Ric Edelman: You know, it's really interesting. And by the way, thanks for hanging around here on this week's edition of The Truth About Your Future. And yes, that's my phone making noises. I got a new Apple Watch and I haven't been able to figure out how to turn off the audio. So anyway, I'm really happy you're with us for this segment because there's an element to the world of personal finance that I think most investors don't really pay a lot of attention to. It's the business of advice. It's not the advice itself. Most investors these days have a financial advisor, and rightly so. The world of personal finance has gotten so complicated and confusing and time consuming that we delegate the chore to a financial advisor who is so skilled. But what we often don't realize is that the world of financial advice is itself now an entire industry. And to give you an insight examination of that world and the work that's being done behind the scenes to improve the quality of the advice you are getting and the ability of advisors to serve you even better, I'm really excited to bring on to the program Karen Barr. Karen is the President and CEO of the Investment Adviser Association. Karen, great to have you with us.
Karen Barr: Thank you for having me.
Ric Edelman: Karen and I have known each other for quite some time. The IAA is one of the most influential organizations in the nation's capital. Talk about it. Let everybody understand a little bit about what the IAA does.
Karen Barr: Well, thank you Ric. The Investment Adviser Association is a trade association that represents fiduciary investment advisor firms. That is firms that specialize in managing other people's money, which is supremely important for our investors and their futures, their financial futures. Our members range from the global asset managers that many of you have heard of to the small and medium business sized businesses that make up the core of our industry. They manage money for individuals, for families, for businesses, endowments, charitable institutions, pension plans, retirement accounts, all of those different kinds of clients. And folks don't understand how broad an industry that we have. So people have heard of kind of the big names managing big funds, the top 10, you know, Fidelity, Vanguard, Schwab, JPMorgan Asset Management, all of those large companies. But most investment advisors are small businesses - 20 to 50 person shops, managing money for local individuals in their community.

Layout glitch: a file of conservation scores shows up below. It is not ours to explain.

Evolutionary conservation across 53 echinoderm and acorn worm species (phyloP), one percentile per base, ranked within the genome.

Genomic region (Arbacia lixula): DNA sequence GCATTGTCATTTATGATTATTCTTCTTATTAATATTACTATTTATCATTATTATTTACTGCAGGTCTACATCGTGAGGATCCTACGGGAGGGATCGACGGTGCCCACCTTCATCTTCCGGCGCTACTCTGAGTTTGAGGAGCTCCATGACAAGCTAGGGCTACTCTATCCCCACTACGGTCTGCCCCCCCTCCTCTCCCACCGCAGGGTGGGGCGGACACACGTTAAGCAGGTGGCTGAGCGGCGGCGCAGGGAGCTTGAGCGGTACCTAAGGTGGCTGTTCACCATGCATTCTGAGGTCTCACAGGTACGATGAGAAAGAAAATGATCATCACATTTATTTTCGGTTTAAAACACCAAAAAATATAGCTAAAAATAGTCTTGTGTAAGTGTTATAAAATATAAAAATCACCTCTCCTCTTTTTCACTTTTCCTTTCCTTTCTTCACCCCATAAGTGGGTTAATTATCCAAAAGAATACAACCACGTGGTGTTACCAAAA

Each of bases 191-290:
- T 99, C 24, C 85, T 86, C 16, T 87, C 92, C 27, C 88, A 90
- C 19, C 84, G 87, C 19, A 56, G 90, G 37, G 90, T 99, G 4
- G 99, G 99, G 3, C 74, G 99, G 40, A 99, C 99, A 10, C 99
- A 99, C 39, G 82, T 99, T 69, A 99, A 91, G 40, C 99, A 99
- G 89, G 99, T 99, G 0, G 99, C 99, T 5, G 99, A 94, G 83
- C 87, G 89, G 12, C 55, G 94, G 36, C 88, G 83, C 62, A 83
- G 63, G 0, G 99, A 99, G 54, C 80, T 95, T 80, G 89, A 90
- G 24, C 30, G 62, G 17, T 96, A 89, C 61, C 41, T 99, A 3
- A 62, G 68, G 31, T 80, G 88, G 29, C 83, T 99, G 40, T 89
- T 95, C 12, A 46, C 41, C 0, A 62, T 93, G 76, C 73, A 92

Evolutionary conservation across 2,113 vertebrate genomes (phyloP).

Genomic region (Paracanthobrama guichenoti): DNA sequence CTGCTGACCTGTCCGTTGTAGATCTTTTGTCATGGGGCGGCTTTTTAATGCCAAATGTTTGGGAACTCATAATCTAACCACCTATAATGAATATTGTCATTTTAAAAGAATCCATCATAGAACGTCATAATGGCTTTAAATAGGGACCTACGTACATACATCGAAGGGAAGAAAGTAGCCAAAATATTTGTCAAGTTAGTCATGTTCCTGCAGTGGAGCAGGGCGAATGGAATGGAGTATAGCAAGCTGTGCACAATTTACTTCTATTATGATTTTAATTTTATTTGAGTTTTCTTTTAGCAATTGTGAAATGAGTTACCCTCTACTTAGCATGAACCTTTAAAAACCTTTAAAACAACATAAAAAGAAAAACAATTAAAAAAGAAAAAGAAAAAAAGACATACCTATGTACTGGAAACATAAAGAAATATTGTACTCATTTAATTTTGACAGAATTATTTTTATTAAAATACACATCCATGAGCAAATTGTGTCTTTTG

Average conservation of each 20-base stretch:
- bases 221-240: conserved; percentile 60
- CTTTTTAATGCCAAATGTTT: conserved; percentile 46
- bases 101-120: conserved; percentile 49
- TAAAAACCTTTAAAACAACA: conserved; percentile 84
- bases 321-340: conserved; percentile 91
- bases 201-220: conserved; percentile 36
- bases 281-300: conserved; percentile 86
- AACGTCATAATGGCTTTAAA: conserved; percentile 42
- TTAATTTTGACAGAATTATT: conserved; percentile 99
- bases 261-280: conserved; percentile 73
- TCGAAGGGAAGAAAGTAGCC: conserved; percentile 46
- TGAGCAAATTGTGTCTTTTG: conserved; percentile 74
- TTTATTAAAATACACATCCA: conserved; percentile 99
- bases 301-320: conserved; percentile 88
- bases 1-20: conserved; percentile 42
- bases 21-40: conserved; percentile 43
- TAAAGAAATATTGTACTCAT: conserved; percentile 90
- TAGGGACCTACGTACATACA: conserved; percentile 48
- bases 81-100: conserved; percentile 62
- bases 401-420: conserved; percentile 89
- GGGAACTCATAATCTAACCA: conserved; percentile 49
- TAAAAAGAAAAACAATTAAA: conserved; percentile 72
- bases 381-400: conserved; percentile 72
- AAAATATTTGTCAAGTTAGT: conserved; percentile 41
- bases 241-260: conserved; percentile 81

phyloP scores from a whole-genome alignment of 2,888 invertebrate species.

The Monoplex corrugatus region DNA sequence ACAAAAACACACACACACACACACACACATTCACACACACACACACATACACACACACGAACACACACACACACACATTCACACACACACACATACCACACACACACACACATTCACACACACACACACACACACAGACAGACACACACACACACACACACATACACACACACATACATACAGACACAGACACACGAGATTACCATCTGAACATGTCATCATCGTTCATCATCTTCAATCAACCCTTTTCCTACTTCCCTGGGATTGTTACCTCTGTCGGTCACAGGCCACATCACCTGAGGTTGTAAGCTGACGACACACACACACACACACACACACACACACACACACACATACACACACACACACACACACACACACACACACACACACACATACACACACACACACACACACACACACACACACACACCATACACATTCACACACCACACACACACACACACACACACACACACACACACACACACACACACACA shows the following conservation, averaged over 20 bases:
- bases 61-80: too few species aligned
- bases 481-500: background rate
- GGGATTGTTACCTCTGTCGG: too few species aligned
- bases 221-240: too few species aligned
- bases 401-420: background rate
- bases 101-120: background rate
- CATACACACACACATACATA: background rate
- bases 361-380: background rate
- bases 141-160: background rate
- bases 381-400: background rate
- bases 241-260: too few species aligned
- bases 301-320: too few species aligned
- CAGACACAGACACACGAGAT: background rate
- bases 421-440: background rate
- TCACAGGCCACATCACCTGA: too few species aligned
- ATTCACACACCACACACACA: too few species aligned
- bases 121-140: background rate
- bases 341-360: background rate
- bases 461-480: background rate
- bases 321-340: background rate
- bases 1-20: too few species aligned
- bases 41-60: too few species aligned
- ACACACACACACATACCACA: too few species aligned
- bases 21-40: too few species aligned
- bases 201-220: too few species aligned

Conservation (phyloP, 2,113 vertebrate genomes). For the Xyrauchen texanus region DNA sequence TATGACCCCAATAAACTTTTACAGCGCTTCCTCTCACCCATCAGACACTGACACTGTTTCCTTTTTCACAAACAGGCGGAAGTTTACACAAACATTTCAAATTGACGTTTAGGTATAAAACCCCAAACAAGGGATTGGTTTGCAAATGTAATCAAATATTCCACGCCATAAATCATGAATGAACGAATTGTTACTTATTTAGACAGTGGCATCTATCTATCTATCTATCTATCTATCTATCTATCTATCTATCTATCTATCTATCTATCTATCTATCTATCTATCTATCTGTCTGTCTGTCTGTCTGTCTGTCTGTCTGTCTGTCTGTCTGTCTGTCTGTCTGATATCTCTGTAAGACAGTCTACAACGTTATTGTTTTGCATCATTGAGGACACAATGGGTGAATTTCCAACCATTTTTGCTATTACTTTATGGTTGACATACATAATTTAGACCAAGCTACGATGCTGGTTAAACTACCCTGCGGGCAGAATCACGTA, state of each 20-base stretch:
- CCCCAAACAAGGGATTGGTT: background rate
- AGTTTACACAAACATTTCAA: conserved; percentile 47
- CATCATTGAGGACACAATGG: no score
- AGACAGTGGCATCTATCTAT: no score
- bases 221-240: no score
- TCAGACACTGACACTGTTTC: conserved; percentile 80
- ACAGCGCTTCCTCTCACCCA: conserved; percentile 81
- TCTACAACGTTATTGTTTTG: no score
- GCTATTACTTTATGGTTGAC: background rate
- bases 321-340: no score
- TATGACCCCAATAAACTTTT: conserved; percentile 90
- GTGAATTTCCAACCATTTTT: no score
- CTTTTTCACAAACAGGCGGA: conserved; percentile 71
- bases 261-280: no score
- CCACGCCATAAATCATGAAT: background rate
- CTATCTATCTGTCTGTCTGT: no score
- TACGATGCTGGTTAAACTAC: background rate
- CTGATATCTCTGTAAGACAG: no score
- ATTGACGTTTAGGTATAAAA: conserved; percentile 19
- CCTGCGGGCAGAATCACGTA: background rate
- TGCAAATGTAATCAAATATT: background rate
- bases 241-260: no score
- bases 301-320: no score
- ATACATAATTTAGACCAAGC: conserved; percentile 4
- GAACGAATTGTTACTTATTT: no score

Ric Edelman: And that's really fascinating element about this is that the industry is massive because we're talking about America's wealth, but at the same time it's a bunch of mom-and-pop shops. Most advisors are sole practitioners. They have a couple of staff; they serve a couple of hundred people as clients. And just like you go to the local accountant or the local butcher or the local dry cleaner, you go to the local financial advisor and yet you add them all up, there's a couple of hundred thousand, about 300,000 of these people in this business. They end up managing trillions of dollars of assets, Most of the nation's wealth.
Karen Barr: That's right. There are like 300,000 investment advisor representatives like the individuals. There are 15,000 firms that are considered larger firms, another 17,000 firms that are considered, you know, even smaller firms. And so these 30,000 businesses manage $128 trillion in assets. It's a crazy number, right? It's a crazy number.
Ric Edelman: It is hard. It is hard to fathom. And it's fascinating that there's a need for a trade association like yours, like the Investment Adviser Association. So talk about what it is that the IAA does. Why do you need to exist? What's the whole point of this?
Karen Barr: Well, there's, as we like to say in association world, there's an association for everything, right? There's a group of businesses that decide to get together and have representation in aggregate in Washington, in front of the media, in front of the public, to really help the public and policy makers understand what our members do, why they're important for investors, for the economy, for the capital markets. It's important to join together for our voices to be heard and not in a fragmented way. So investment advisors are together advocating for our industry and our clients on Capitol Hill, at the Department of Labor, at the SEC, other regulators, just like there's, you know, the Dairy Association with their got milk commercials. There's an association for everything. And so it's really important for investment advisors to have their voices heard and no one else is doing it for them. We are we are here for them in Washington to make sure that their voices are heard in front of policymakers and in the media, and that people really understand how important they are for the interests of investors.